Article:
The placenta could mediate mother-to-baby COVID-19 transmission, according to new research.
A Swedish study reported on a pregnant woman who was hospitalised after suffering from sudden severe abdominal pain and who afterwards tested positive for COVID-19. Her fetus showed an abnormally low heart rate, which suggested that it was not getting enough oxygen. The baby was delivered by emergency caesarean section, and after two days tested positive for COVID-19. To investigate whether the baby had been infected when still in the womb, throat swabs from the mother and the newborn were analysed and compared.
'[Then] we analysed the virus strains in the baby, the mother and the placenta, and saw that they were almost identical. Since mother and child had not been cared for together for the first 48 hours, the similarity of the virus strains was another indication that the child was probably infected in the womb.' said Dr Anna Holmberg, specialist in infectious disease medicine and care hygiene at Skåne University Hospital, Malmo, Sweden.
Published in the British Journal of Obstetrics and Gynaecology, the study showed that mother-to-fetus COVID-19 transmission can occur through the placenta, resulting in placental inflammation and damage, and causing stress to the fetus. The placenta is a critical organ for the fetus' growth and wellbeing, as it provides oxygen and nutrients to the growing baby and removes waste products from its blood.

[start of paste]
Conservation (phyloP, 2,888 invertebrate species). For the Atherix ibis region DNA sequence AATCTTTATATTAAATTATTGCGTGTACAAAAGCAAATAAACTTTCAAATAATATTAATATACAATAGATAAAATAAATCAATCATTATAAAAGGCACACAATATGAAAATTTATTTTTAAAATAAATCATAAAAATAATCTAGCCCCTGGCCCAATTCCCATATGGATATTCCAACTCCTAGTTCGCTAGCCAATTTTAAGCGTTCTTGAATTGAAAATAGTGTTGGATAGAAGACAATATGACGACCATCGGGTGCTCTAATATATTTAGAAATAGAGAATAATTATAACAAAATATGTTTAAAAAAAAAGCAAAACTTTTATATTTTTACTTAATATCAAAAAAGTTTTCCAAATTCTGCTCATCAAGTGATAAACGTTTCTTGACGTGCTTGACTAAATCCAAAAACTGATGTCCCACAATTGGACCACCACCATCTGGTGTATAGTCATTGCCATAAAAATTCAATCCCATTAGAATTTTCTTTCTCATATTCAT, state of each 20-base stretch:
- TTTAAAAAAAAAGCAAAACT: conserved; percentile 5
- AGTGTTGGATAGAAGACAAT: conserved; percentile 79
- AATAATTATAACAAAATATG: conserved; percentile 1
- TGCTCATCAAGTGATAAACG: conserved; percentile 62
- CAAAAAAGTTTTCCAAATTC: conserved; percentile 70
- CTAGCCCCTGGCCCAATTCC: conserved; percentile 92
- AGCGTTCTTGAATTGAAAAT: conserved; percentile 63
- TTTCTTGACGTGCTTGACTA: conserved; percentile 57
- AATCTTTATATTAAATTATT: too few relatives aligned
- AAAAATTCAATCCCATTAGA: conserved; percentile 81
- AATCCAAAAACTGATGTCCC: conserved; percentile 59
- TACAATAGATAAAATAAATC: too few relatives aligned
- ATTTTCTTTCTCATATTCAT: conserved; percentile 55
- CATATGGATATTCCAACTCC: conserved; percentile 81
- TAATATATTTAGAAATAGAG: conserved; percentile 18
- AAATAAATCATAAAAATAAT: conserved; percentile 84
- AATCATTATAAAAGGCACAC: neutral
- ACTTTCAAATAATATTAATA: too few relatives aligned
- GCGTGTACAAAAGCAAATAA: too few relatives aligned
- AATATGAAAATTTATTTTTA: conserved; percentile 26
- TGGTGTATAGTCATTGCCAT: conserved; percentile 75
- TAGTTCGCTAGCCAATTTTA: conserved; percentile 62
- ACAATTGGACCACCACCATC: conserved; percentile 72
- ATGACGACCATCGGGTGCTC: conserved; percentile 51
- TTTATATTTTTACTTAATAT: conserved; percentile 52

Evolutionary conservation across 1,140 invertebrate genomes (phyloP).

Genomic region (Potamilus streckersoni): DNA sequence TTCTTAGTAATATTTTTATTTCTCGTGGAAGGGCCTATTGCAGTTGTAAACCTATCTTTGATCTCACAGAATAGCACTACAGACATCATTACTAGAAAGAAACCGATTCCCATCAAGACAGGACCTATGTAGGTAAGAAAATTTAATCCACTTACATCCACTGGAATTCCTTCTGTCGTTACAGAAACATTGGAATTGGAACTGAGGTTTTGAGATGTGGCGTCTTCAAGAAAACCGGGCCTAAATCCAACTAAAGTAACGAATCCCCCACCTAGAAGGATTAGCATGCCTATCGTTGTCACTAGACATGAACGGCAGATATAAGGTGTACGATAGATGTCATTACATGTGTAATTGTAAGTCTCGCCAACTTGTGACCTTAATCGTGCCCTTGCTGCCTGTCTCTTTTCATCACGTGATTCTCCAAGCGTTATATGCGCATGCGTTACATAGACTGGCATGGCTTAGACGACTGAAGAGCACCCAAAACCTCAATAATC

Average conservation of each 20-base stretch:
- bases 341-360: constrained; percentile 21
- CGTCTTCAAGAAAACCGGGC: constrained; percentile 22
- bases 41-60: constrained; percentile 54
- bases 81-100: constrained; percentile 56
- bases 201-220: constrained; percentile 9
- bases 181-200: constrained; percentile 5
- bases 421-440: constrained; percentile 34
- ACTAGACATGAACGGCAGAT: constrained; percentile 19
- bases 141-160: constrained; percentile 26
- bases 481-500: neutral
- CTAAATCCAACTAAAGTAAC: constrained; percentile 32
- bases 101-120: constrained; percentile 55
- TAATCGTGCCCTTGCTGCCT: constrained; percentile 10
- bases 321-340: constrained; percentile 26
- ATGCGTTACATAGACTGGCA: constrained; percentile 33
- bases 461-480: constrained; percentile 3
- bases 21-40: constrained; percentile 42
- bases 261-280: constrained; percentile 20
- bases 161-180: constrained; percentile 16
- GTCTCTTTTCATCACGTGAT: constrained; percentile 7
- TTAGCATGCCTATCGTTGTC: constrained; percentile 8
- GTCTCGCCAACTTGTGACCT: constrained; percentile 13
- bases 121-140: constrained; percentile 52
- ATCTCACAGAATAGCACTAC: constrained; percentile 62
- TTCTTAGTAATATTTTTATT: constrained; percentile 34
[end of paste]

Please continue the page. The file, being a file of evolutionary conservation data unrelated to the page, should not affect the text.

'We found that half the [placental] tissue was damaged.' Dr Mehreen Zaigham, first author of the study, told The Conversation. 'There was widespread inflammation, and we found coronavirus protein on both the mother's and foetus's side of the placenta. We also found coronavirus protein in all areas that were damaged by inflammation.' she added.
Previous research investigating coronavirus transmission through the placenta showed similar findings to the present study, reporting placental failure and baby's abnormal heart rate (see BioNews 1056). However, given the low incidence of mother-to-baby transmission in the womb, it seems to be a rare complication of COVID-19 during pregnancy. Scientists provide two explanations for this, one being the presence of the placental barrier – that protects the baby from most infections – and the second being the scarcity of the ACE2 receptor in the placenta, the key receptor needed for COVID-19 to enter the cells.
'Our findings suggest that perhaps we should rethink how we monitor pregnant women who have COVID, and they should be considered a more important risk group than we do today.' Dr Zaigham wrote in The Conversation.